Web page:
Sharon Gal, a journalist and politician of sorts, last week announced his resignation from the Knesset after less than six months, saying he would be able to exert more influence as a journalist than an opposition MK. The Yisrael Beiteinu lawmaker’s message was skeptically received, but the process of approving the defense budget in the Knesset shows that his sentiment is not unfounded. The media may not be particularly influential, but the Knesset is apparently even less so.
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The defense budget is a large and important part of the state budget. Its importance stems from both the amount – it is the heftiest element of government expenditure – and its details. The Finance Ministry has been fighting the Defense Ministry for years, in order to increase transparency and control of the military’s financial management. The treasury is well aware of how important it is to have external oversight of defense spending.
But this understanding disappears when the oversight goes up a level, to the Knesset. Once there, the treasury hooks up with the defense establishment to make a mockery of both the law and legislators. The classified sections of the defense budget require the approval of a special subcommittee comprising representatives of the Knesset Foreign Affairs and Defense Committee and the Finance Committee. These MKs are meant to get this part of the budget submitted to them by the end of August. This is not a private arrangement for the convenience of those involved – it’s the law. Unless someone sees these sections, approval of the defense budget is meaningless.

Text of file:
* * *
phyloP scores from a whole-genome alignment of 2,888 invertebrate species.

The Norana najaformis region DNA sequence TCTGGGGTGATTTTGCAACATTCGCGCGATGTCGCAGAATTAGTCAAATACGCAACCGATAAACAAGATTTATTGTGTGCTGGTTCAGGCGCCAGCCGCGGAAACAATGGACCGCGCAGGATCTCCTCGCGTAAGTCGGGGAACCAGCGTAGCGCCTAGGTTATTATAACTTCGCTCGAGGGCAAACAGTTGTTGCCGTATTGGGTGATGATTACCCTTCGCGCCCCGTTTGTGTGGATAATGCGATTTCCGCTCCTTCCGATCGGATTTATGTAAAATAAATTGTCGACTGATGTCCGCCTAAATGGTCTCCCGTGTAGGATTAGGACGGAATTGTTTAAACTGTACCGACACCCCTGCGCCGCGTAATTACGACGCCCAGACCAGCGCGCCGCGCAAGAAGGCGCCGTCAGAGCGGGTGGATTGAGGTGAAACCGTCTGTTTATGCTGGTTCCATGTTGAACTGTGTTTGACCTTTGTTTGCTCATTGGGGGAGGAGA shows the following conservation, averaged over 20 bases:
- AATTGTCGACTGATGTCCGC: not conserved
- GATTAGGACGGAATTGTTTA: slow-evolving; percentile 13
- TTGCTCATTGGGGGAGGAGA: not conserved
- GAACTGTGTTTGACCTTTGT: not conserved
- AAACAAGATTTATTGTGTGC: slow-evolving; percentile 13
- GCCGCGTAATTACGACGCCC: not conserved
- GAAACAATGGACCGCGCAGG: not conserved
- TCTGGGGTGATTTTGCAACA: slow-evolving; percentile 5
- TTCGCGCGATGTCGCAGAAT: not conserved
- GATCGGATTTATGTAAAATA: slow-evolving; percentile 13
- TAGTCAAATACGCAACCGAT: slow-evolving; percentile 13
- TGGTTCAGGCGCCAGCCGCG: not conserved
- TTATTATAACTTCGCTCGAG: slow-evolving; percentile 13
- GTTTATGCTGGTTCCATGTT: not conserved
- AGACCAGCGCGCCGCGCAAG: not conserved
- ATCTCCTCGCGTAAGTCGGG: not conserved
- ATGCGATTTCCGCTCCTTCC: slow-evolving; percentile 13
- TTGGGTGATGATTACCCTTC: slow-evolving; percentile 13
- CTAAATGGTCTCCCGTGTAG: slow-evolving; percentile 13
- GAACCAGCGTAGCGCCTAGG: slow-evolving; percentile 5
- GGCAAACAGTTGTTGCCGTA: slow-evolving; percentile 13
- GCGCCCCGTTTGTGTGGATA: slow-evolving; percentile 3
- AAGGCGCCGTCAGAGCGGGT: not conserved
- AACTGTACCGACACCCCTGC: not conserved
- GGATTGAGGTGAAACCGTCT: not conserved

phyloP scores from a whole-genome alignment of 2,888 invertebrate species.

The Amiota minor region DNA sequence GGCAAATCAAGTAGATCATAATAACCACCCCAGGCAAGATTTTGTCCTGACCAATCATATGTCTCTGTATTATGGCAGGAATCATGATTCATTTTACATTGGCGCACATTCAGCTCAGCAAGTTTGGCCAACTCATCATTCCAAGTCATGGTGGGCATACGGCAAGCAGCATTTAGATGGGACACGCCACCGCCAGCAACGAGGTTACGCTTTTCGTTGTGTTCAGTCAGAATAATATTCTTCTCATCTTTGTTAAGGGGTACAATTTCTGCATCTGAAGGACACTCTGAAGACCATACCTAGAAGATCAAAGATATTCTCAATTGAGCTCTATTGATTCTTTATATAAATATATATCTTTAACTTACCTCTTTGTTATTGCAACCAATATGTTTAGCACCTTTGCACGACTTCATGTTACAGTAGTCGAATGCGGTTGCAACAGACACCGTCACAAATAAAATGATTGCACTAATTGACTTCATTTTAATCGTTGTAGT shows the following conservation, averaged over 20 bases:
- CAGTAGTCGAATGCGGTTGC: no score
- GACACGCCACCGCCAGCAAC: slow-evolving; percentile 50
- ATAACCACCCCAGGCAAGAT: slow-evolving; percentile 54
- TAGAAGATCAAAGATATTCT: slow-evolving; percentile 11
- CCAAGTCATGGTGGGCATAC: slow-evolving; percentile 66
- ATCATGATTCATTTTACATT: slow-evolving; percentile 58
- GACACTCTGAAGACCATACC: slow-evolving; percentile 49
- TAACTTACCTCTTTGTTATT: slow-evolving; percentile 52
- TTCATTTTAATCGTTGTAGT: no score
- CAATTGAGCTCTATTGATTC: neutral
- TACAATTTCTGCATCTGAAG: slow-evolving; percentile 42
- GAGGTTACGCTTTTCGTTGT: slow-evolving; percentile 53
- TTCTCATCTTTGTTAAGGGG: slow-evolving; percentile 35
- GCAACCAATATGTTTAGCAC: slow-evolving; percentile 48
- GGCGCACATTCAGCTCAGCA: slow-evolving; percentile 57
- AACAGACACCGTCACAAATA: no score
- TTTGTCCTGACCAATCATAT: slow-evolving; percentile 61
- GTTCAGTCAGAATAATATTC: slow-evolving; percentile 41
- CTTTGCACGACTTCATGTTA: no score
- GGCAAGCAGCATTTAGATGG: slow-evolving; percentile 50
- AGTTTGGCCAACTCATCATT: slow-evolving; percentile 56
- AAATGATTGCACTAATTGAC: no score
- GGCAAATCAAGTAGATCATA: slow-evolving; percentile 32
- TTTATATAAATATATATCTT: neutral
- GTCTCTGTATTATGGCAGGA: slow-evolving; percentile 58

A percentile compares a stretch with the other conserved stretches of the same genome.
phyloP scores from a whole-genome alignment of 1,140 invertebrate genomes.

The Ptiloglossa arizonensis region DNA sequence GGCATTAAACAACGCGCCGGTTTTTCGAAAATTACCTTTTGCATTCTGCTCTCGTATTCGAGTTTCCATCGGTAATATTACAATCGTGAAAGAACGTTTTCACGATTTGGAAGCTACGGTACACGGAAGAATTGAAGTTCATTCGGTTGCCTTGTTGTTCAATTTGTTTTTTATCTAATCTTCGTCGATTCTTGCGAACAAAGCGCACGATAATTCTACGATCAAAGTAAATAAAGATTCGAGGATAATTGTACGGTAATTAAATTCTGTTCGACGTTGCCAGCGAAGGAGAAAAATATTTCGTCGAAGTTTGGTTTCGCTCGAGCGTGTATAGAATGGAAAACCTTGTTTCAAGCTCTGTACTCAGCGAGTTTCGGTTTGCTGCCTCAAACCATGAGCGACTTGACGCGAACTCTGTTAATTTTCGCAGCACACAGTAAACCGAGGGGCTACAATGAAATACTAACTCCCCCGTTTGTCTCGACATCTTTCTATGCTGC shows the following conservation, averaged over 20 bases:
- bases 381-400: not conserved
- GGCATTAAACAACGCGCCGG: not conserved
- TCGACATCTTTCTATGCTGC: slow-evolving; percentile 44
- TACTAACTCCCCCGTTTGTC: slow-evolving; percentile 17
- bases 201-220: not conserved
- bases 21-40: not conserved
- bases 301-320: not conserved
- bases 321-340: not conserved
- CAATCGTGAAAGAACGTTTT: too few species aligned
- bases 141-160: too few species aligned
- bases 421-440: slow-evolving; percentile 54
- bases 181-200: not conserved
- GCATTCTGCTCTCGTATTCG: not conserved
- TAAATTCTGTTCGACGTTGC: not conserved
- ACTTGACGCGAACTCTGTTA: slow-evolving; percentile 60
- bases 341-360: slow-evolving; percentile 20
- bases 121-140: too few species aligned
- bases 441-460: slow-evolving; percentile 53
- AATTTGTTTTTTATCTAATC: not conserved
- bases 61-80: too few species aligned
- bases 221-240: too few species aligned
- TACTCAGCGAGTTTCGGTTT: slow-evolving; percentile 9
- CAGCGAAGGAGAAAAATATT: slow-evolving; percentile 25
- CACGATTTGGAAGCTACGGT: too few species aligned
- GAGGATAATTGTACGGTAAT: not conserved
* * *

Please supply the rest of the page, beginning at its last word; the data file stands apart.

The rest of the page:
According to a report in Haaretz on Monday, the treasury did as it pleased and didn’t transfer the information on time. One can only imagine the fines the various treasury divisions impose on citizens who fail to meet their obligations on time. Thus, the MKs, led by the nose by the finance and defense ministries, approved the defense budget in its first reading last week without knowing what was in it. They basically gave the government a blank check.
This is the well known, complacent and careless method that has wreaked numerous disasters on Israel. It strengthens the smokescreen that wafts over the defense establishment budget, under which the military continues to suck up public funds undisturbed. As part of this trend, the Locker Committee report, which indicated the urgent need for defense reforms and more effective management of defense resources, was simply buried and had no impact on the budget.
This scandalous process proves yet again that the public cannot put its faith in its elected officials or ministers. Finance Minister Moshe Kahlon, who announced he was reducing VAT “to give Israelis their money back,” has failed to safeguard their money from the most powerful interest group in Israel.